I know this really doesn't have much correlation to my riding particularly, but I am learning to apply all these life lessons and experiences to my riding as well.  I had my lesson the weekend before last, and it was spectacular.  Then I came home and tried to apply all the things we had worked on, and we were still having issues.  Things really came to a head this past Saturday, when Robyn and I both had issues with our horses.  I was able to work through things somewhat, but was still not particularly satisfied with how they were going compared to how well our lesson had gone such a short time ago. 

We went home, regrouped over a cup of coffee the next morning, and analyzed.  We analyzed feed changes, weather patterns, terrain and footing, rider position and tension...every extinuating circumstance imaginable was discussed and beat into the ground until we came up with a plan.  We hooked up my new trailer and took the horses over to Kelsey's to try riding in a contained, flat area.  We lunged first, only for a few minutes, but enough to take the "buzz" off after trailering, etc.  We both tweaked a few approaches in terms of tack.  I approached every step with a different manner that day.  When I went to mount, April took a few steps forward.  Instead of asking her to halt, and then walking off, I got off and led her back to the mounting block.  I remounted, and this time she only took a step forward.  I got off again, then remounted while she stood quietly.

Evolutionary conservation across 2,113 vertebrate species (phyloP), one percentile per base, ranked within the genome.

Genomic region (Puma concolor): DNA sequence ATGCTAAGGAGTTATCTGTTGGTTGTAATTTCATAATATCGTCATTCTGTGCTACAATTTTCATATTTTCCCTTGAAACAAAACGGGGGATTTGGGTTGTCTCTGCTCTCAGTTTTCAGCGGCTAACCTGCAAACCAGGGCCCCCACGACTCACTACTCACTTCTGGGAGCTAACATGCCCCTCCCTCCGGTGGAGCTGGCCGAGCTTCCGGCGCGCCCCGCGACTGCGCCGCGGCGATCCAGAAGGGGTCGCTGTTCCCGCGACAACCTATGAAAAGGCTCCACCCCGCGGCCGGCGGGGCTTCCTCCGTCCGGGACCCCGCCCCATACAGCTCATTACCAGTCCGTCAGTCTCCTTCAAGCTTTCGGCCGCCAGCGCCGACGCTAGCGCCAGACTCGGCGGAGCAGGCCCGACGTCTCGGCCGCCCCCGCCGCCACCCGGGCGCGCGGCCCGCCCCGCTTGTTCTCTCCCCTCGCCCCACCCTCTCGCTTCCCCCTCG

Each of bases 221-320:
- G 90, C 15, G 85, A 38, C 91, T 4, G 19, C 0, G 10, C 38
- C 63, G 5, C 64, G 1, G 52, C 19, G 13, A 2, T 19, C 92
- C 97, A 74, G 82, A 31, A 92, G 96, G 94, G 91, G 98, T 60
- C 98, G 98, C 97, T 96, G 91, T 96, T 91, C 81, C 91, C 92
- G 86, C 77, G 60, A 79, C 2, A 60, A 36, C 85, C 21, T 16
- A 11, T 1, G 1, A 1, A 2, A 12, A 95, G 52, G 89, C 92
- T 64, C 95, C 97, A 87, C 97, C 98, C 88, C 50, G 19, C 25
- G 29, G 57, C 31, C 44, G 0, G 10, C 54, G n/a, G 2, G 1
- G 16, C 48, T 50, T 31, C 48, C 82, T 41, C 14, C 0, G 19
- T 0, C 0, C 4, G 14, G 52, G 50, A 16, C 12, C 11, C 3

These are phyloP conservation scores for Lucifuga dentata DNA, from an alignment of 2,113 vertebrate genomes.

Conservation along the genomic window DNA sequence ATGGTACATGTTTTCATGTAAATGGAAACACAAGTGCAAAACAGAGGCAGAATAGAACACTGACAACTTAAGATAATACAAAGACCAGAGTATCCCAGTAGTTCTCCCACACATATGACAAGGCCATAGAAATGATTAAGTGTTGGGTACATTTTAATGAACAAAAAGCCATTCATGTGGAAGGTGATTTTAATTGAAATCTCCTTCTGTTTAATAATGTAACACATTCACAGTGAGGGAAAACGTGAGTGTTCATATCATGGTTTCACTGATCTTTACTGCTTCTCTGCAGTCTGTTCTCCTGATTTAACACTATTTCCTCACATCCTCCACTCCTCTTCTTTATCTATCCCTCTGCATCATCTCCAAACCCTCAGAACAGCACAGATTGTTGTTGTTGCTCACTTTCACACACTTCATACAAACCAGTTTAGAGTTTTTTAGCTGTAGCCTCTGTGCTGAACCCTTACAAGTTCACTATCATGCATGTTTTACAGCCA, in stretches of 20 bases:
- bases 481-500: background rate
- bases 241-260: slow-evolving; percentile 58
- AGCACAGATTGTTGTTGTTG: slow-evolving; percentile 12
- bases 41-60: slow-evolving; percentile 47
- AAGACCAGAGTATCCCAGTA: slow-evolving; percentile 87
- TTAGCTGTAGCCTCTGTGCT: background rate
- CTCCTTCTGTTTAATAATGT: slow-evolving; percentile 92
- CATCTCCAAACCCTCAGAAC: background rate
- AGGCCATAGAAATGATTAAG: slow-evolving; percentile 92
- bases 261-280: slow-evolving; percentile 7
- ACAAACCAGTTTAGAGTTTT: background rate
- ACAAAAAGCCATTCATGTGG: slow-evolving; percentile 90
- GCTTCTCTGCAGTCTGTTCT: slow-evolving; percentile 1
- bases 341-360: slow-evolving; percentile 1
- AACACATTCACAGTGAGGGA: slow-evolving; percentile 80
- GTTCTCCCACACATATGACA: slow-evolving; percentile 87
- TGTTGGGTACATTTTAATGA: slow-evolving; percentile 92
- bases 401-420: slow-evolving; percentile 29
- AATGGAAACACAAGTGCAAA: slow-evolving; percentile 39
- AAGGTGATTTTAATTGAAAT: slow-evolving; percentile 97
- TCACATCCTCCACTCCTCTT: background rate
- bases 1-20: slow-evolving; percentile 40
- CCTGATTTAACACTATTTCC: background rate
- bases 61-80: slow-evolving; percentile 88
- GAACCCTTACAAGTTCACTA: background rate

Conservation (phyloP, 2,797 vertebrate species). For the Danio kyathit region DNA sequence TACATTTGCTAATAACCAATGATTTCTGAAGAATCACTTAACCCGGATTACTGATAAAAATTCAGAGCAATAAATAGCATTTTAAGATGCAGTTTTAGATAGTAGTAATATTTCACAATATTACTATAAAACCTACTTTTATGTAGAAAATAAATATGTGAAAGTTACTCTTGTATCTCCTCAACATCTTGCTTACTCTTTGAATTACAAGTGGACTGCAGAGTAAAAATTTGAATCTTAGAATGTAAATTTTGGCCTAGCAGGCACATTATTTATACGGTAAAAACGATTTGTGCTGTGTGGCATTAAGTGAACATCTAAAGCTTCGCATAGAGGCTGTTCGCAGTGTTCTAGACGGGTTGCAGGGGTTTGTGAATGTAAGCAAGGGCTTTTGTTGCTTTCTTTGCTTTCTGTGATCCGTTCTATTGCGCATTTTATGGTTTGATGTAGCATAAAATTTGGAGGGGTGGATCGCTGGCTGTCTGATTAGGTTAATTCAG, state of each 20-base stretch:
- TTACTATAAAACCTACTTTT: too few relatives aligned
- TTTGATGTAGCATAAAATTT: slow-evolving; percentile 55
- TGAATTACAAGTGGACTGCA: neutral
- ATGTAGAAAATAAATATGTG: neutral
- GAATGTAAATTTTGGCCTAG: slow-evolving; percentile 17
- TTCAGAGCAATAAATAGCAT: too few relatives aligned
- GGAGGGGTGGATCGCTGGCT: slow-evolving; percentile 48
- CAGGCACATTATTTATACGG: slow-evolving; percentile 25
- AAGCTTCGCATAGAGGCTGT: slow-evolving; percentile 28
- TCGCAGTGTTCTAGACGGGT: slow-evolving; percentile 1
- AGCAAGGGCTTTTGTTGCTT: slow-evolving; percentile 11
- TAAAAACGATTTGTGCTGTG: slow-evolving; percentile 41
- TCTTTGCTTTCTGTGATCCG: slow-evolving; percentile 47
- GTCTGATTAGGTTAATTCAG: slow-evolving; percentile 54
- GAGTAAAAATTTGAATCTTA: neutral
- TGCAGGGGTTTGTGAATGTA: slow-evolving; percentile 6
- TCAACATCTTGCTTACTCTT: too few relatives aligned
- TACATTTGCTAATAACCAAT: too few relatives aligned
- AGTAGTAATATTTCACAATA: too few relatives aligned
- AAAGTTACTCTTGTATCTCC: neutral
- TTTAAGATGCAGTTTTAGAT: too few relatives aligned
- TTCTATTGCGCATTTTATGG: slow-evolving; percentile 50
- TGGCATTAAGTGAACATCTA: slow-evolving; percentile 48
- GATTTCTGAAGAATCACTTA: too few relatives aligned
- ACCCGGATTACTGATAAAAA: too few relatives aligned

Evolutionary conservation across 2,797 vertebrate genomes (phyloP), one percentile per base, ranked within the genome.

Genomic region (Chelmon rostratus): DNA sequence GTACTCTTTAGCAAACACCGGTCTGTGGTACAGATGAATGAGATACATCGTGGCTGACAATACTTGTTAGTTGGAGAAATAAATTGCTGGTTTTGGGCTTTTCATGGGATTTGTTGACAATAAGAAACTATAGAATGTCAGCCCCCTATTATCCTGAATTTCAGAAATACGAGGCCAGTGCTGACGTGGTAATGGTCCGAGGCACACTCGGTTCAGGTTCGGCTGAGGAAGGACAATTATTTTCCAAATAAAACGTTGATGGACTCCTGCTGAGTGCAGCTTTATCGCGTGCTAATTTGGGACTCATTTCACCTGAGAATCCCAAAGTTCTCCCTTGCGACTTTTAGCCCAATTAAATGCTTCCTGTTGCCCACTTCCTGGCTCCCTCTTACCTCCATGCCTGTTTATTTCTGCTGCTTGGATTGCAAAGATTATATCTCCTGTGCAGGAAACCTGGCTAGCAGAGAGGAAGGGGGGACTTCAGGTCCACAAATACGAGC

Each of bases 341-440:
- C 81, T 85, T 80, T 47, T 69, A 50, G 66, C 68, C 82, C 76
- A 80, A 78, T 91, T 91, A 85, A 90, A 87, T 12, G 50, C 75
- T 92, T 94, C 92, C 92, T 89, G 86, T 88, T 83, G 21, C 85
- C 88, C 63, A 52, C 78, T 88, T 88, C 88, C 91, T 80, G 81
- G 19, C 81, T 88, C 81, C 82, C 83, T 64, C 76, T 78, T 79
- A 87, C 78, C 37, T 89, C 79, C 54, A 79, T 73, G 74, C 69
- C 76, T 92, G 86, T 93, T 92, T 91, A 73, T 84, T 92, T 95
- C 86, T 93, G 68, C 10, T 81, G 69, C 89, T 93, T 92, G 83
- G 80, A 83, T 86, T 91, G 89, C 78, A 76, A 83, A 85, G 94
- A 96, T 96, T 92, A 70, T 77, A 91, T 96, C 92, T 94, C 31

Then I progressed to the walk, and this time I didn't waste any time letting her hack around with her preffered "giraffe" form...I asked for contact immediately.  Within two circles, she was round, soft, and had consistent weight in my hands.  Once we had continued this through several circles and changes of direction, we moved on to the trot.  It was flawless.